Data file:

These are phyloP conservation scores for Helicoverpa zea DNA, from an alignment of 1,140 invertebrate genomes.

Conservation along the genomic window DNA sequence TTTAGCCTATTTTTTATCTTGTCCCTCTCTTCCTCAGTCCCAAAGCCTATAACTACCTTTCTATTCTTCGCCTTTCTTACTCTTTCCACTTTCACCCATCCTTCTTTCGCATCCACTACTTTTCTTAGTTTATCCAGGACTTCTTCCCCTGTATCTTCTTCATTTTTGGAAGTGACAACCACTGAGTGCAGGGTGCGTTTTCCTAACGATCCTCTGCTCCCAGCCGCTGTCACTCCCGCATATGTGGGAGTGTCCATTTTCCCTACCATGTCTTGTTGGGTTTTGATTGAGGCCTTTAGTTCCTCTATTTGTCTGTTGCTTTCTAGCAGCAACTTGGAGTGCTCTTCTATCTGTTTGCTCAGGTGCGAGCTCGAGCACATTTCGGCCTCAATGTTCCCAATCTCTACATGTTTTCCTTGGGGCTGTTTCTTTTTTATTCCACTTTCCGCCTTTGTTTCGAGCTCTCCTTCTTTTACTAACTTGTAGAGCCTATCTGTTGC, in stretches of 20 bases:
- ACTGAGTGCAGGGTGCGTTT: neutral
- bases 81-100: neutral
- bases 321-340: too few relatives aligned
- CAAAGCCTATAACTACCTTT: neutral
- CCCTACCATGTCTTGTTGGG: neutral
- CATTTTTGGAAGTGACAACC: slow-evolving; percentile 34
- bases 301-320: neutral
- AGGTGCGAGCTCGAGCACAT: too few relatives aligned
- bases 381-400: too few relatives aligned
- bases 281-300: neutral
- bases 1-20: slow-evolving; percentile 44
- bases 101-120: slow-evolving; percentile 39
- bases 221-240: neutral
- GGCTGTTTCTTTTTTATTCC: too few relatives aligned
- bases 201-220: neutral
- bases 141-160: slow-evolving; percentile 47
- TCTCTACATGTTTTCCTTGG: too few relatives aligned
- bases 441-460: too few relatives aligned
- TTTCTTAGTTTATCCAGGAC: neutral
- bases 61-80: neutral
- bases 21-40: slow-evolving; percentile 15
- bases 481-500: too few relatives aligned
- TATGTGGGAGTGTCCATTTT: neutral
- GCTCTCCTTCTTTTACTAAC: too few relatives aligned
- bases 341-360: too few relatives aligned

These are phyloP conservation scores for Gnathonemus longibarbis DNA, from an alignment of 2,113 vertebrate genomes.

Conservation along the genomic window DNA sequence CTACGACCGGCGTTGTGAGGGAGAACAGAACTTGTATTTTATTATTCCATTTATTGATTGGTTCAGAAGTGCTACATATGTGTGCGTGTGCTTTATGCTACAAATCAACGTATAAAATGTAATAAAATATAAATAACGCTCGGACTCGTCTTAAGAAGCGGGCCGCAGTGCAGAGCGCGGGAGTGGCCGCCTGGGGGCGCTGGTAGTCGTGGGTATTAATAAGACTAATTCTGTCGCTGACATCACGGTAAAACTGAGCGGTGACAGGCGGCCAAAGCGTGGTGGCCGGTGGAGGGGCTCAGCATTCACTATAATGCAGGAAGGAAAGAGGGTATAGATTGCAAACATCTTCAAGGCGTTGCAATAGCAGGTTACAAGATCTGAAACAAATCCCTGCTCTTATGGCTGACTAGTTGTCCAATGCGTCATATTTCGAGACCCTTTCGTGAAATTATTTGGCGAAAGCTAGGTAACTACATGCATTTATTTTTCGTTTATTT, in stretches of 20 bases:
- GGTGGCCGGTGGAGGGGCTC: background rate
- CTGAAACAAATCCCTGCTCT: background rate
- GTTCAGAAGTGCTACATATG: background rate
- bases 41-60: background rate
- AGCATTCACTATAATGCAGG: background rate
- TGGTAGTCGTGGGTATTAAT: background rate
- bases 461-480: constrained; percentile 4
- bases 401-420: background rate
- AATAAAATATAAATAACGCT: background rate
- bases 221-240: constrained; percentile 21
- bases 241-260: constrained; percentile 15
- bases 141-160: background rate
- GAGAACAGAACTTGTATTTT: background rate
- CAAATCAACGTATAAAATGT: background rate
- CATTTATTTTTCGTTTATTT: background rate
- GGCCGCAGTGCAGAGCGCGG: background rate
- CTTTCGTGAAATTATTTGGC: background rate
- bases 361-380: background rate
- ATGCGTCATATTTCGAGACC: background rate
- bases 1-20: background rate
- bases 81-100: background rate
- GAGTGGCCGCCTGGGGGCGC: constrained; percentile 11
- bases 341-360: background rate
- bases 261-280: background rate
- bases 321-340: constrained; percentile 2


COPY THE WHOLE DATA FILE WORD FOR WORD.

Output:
These are phyloP conservation scores for Helicoverpa zea DNA, from an alignment of 1,140 invertebrate genomes.

Conservation along the genomic window DNA sequence TTTAGCCTATTTTTTATCTTGTCCCTCTCTTCCTCAGTCCCAAAGCCTATAACTACCTTTCTATTCTTCGCCTTTCTTACTCTTTCCACTTTCACCCATCCTTCTTTCGCATCCACTACTTTTCTTAGTTTATCCAGGACTTCTTCCCCTGTATCTTCTTCATTTTTGGAAGTGACAACCACTGAGTGCAGGGTGCGTTTTCCTAACGATCCTCTGCTCCCAGCCGCTGTCACTCCCGCATATGTGGGAGTGTCCATTTTCCCTACCATGTCTTGTTGGGTTTTGATTGAGGCCTTTAGTTCCTCTATTTGTCTGTTGCTTTCTAGCAGCAACTTGGAGTGCTCTTCTATCTGTTTGCTCAGGTGCGAGCTCGAGCACATTTCGGCCTCAATGTTCCCAATCTCTACATGTTTTCCTTGGGGCTGTTTCTTTTTTATTCCACTTTCCGCCTTTGTTTCGAGCTCTCCTTCTTTTACTAACTTGTAGAGCCTATCTGTTGC, in stretches of 20 bases:
- ACTGAGTGCAGGGTGCGTTT: neutral
- bases 81-100: neutral
- bases 321-340: too few relatives aligned
- CAAAGCCTATAACTACCTTT: neutral
- CCCTACCATGTCTTGTTGGG: neutral
- CATTTTTGGAAGTGACAACC: slow-evolving; percentile 34
- bases 301-320: neutral
- AGGTGCGAGCTCGAGCACAT: too few relatives aligned
- bases 381-400: too few relatives aligned
- bases 281-300: neutral
- bases 1-20: slow-evolving; percentile 44
- bases 101-120: slow-evolving; percentile 39
- bases 221-240: neutral
- GGCTGTTTCTTTTTTATTCC: too few relatives aligned
- bases 201-220: neutral
- bases 141-160: slow-evolving; percentile 47
- TCTCTACATGTTTTCCTTGG: too few relatives aligned
- bases 441-460: too few relatives aligned
- TTTCTTAGTTTATCCAGGAC: neutral
- bases 61-80: neutral
- bases 21-40: slow-evolving; percentile 15
- bases 481-500: too few relatives aligned
- TATGTGGGAGTGTCCATTTT: neutral
- GCTCTCCTTCTTTTACTAAC: too few relatives aligned
- bases 341-360: too few relatives aligned

These are phyloP conservation scores for Gnathonemus longibarbis DNA, from an alignment of 2,113 vertebrate genomes.

Conservation along the genomic window DNA sequence CTACGACCGGCGTTGTGAGGGAGAACAGAACTTGTATTTTATTATTCCATTTATTGATTGGTTCAGAAGTGCTACATATGTGTGCGTGTGCTTTATGCTACAAATCAACGTATAAAATGTAATAAAATATAAATAACGCTCGGACTCGTCTTAAGAAGCGGGCCGCAGTGCAGAGCGCGGGAGTGGCCGCCTGGGGGCGCTGGTAGTCGTGGGTATTAATAAGACTAATTCTGTCGCTGACATCACGGTAAAACTGAGCGGTGACAGGCGGCCAAAGCGTGGTGGCCGGTGGAGGGGCTCAGCATTCACTATAATGCAGGAAGGAAAGAGGGTATAGATTGCAAACATCTTCAAGGCGTTGCAATAGCAGGTTACAAGATCTGAAACAAATCCCTGCTCTTATGGCTGACTAGTTGTCCAATGCGTCATATTTCGAGACCCTTTCGTGAAATTATTTGGCGAAAGCTAGGTAACTACATGCATTTATTTTTCGTTTATTT, in stretches of 20 bases:
- GGTGGCCGGTGGAGGGGCTC: background rate
- CTGAAACAAATCCCTGCTCT: background rate
- GTTCAGAAGTGCTACATATG: background rate
- bases 41-60: background rate
- AGCATTCACTATAATGCAGG: background rate
- TGGTAGTCGTGGGTATTAAT: background rate
- bases 461-480: constrained; percentile 4
- bases 401-420: background rate
- AATAAAATATAAATAACGCT: background rate
- bases 221-240: constrained; percentile 21
- bases 241-260: constrained; percentile 15
- bases 141-160: background rate
- GAGAACAGAACTTGTATTTT: background rate
- CAAATCAACGTATAAAATGT: background rate
- CATTTATTTTTCGTTTATTT: background rate
- GGCCGCAGTGCAGAGCGCGG: background rate
- CTTTCGTGAAATTATTTGGC: background rate
- bases 361-380: background rate
- ATGCGTCATATTTCGAGACC: background rate
- bases 1-20: background rate
- bases 81-100: background rate
- GAGTGGCCGCCTGGGGGCGC: constrained; percentile 11
- bases 341-360: background rate
- bases 261-280: background rate
- bases 321-340: constrained; percentile 2